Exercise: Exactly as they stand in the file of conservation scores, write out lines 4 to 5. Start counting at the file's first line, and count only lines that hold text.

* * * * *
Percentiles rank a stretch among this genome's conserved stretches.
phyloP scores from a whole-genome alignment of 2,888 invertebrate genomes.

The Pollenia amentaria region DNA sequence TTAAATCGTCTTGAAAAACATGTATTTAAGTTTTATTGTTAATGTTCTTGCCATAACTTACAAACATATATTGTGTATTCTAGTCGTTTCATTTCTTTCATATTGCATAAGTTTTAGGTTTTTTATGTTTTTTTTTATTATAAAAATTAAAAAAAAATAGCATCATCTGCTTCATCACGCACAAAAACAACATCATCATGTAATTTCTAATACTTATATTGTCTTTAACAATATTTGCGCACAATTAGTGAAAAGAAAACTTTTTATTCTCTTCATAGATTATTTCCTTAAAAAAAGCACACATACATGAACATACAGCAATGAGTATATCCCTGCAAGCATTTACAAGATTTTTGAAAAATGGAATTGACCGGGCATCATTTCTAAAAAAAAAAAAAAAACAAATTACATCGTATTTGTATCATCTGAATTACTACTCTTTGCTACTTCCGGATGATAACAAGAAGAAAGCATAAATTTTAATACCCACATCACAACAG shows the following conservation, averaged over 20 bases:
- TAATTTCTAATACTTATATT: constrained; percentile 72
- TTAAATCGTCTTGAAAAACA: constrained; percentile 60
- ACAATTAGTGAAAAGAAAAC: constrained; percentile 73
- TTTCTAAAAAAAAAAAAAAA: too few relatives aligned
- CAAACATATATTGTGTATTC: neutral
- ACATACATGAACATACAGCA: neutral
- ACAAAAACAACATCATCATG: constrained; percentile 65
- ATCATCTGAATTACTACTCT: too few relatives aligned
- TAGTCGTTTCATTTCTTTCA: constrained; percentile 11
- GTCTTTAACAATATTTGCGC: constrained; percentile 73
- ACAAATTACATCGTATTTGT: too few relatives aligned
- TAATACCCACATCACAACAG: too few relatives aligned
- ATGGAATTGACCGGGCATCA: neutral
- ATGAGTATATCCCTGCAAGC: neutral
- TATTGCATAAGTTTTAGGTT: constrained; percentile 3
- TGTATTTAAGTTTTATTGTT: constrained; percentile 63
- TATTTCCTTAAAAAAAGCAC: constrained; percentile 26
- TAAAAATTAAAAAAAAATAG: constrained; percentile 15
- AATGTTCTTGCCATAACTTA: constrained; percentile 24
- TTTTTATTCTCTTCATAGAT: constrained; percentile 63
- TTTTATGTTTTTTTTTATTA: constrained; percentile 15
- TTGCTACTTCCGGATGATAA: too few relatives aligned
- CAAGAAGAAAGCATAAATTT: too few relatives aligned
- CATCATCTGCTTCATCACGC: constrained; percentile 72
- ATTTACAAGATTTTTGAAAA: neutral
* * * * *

- TAATTTCTAATACTTATATT: constrained; percentile 72
- TTAAATCGTCTTGAAAAACA: constrained; percentile 60